Frogs making a noise in the Gwydir wetlands
Frogs are making their presence heard in the Gwydir in the north-west of New South Wales, with scientific surveys revealing a solid start to the breeding season.
In drier years, frog habitats in the Gwydir Wetlands were sustained by the NSW Government's Water for the Environment Program. The annual frog surveys provide information that plays an important role in this water management.
Department of Planning and Environment Environmental Scientist Dr Amelia Walcott said the recent survey detected breeding activity across the Gwydir, with flow-dependent frogs heard calling for mates in all 9 surveyed sites.
"This breeding season appears to be off to a good start, as we'd expect given the succession of wet years, with lots of aquatic vegetation and habitat providing safe breeding areas," Dr Walcott said.
"We heard a lot of calling (males call to attract females for breeding) and saw a lot of egg masses (the initial evidence that breeding has occurred), and this is what we'd expect at this time of year when the wetlands hold water."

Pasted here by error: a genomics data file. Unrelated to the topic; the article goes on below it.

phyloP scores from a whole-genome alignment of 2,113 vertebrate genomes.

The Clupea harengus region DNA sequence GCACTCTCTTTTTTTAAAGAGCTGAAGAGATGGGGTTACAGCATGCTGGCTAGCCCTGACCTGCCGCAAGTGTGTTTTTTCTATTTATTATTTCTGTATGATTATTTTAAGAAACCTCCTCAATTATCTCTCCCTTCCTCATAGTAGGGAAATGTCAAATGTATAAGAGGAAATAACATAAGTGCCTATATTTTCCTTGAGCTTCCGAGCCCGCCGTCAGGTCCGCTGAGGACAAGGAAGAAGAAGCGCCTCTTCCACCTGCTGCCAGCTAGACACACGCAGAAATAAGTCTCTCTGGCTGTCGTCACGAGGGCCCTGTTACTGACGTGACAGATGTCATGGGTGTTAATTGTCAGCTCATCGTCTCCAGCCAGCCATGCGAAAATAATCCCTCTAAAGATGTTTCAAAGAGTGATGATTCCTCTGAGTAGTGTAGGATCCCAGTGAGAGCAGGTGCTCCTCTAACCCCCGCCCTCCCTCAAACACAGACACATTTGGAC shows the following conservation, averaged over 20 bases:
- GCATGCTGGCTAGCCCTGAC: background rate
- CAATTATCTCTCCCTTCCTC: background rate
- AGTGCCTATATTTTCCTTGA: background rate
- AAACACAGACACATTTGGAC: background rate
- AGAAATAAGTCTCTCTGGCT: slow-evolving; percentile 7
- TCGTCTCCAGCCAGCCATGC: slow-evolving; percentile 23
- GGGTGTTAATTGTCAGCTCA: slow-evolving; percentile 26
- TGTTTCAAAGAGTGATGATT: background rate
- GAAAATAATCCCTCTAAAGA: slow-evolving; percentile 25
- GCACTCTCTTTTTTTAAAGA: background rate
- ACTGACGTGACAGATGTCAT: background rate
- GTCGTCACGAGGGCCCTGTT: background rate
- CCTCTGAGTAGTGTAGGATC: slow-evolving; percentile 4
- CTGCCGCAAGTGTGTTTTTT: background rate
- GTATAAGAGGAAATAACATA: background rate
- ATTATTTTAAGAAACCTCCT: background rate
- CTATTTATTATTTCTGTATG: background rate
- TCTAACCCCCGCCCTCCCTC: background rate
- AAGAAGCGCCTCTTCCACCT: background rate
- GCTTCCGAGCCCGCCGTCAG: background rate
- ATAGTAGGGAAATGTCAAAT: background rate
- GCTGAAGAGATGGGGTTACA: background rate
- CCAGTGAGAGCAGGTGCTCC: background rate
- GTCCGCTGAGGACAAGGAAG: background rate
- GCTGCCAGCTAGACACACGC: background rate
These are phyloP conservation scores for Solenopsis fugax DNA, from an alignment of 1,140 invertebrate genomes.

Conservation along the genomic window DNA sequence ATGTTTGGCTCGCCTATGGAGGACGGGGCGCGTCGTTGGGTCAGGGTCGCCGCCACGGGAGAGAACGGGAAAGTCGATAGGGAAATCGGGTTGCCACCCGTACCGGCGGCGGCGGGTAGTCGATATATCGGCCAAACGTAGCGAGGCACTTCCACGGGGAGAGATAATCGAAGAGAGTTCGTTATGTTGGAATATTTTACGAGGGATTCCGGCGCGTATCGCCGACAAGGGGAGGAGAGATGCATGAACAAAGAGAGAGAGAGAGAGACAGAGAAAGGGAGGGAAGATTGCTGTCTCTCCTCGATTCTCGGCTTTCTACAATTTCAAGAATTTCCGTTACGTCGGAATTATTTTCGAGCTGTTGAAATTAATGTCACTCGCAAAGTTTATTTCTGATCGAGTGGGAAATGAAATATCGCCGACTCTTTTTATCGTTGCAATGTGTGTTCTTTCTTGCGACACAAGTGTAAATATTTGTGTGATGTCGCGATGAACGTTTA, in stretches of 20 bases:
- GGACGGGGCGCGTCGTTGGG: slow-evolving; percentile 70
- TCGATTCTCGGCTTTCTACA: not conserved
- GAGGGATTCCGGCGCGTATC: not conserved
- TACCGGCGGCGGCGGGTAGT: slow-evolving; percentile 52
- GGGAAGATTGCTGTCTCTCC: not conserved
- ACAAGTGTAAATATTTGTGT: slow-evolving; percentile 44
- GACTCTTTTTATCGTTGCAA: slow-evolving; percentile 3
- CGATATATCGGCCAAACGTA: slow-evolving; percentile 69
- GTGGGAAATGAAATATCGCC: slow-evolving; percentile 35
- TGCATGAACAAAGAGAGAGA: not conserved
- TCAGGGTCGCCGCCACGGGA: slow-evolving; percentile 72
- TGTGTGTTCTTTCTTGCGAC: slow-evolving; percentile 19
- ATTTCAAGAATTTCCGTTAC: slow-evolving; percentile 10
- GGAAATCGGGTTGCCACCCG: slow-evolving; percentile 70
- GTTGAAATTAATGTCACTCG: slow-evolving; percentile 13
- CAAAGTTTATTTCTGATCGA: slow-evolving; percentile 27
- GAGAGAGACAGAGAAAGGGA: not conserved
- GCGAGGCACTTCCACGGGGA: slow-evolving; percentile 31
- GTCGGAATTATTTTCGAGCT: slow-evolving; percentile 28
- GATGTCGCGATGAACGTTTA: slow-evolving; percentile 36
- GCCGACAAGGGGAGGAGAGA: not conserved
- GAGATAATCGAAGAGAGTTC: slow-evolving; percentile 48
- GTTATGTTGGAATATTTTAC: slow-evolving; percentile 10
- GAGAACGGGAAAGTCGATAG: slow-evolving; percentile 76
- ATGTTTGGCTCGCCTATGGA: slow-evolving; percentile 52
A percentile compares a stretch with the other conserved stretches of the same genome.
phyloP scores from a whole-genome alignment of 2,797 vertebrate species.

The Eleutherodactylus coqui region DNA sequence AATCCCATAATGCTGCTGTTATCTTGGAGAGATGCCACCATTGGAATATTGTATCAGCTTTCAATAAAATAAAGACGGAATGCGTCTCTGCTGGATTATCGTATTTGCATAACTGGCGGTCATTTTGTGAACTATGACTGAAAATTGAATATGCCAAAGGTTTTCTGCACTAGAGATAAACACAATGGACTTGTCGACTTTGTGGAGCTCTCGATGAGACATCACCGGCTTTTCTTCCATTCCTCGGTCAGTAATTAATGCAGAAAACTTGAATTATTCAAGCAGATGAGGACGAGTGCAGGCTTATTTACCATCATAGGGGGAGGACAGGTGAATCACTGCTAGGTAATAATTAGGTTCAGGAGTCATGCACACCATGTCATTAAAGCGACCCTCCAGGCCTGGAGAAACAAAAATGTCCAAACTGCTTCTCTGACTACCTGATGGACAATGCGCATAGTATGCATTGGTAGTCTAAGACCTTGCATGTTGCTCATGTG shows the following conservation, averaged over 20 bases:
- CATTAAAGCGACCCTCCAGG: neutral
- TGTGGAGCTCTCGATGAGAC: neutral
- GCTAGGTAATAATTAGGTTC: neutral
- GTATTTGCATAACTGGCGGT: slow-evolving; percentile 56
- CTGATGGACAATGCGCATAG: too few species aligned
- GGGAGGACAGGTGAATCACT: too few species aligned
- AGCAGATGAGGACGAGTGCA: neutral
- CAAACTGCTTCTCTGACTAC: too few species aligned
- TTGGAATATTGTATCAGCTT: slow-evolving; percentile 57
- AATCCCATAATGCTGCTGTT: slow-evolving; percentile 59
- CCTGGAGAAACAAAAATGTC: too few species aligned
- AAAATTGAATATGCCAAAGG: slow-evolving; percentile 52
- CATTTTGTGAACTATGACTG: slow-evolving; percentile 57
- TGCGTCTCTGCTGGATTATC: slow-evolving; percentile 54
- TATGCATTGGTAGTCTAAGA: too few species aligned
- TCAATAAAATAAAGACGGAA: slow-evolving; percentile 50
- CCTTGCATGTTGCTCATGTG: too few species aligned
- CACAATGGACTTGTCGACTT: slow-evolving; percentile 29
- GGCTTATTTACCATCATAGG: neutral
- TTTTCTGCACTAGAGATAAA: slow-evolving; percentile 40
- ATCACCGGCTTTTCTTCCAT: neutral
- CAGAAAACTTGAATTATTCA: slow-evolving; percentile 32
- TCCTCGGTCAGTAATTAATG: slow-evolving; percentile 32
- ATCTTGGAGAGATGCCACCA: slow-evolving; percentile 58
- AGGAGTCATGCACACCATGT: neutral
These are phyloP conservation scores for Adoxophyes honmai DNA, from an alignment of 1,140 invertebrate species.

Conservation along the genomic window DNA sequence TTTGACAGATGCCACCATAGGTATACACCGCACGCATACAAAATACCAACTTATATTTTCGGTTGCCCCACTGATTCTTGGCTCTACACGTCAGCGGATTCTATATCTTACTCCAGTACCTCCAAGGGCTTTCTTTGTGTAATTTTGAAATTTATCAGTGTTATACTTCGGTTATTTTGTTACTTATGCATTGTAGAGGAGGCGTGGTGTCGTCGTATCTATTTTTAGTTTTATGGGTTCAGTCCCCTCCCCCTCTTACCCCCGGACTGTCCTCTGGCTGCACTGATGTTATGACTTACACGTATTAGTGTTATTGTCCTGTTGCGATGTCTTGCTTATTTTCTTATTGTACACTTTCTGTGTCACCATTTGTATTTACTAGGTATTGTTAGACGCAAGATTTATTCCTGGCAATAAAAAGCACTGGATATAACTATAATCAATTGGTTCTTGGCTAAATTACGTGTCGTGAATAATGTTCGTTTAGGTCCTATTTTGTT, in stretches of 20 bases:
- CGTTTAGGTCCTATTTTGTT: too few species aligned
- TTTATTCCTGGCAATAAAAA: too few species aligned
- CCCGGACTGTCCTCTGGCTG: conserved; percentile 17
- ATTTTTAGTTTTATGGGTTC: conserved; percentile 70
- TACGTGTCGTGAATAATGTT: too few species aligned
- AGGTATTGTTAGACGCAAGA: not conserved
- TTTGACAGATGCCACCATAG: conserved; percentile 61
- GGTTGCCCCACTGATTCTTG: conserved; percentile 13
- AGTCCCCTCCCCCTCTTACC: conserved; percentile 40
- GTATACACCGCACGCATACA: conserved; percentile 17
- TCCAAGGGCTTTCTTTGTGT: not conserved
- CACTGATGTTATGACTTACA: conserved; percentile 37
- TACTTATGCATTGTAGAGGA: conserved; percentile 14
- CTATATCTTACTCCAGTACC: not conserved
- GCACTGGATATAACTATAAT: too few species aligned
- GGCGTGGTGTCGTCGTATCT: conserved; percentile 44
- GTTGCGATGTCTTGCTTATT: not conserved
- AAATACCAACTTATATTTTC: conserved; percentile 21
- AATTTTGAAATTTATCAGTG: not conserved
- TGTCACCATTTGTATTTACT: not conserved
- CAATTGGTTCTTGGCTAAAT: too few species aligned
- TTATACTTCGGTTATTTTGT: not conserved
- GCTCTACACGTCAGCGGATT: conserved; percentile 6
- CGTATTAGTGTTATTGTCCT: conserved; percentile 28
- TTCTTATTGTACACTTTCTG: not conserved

Dr Walcott said the frogs were heard calling at all hours, which was unusual.
"Generally, frogs breed more actively at night and are quieter during the day, but we could hear a constant roar in the middle of the day – at one of the wetlands at least."
Frog surveys are completed each spring to record what species live in the wetlands, how widespread and abundant they are, their breeding responses to flows (calling and tadpoles), and whether breeding was successful.
"We conduct frog surveys in September and November each year. This timing corresponds with flows, including the delivery of environmental water in some years. It is also when the frogs are actively breeding."
"We normally capture more calling in September and more young frogs in November," Dr Walcott said.
It is the eighth year that the frog surveys have been completed in the Gwydir.
"By surveying the same wetlands each spring, we can document how the frog communities are tracking and compare how they respond to different patterns of wetland filling and drying, including the delivery of environmental water in some years," Dr Walcott said.
"While we record all frog species, we're most interested in 6 species which we call 'flow-dependent' as we know that these species breed when wetlands fill, regardless of rain, and in this way, are most relevant to informing water management."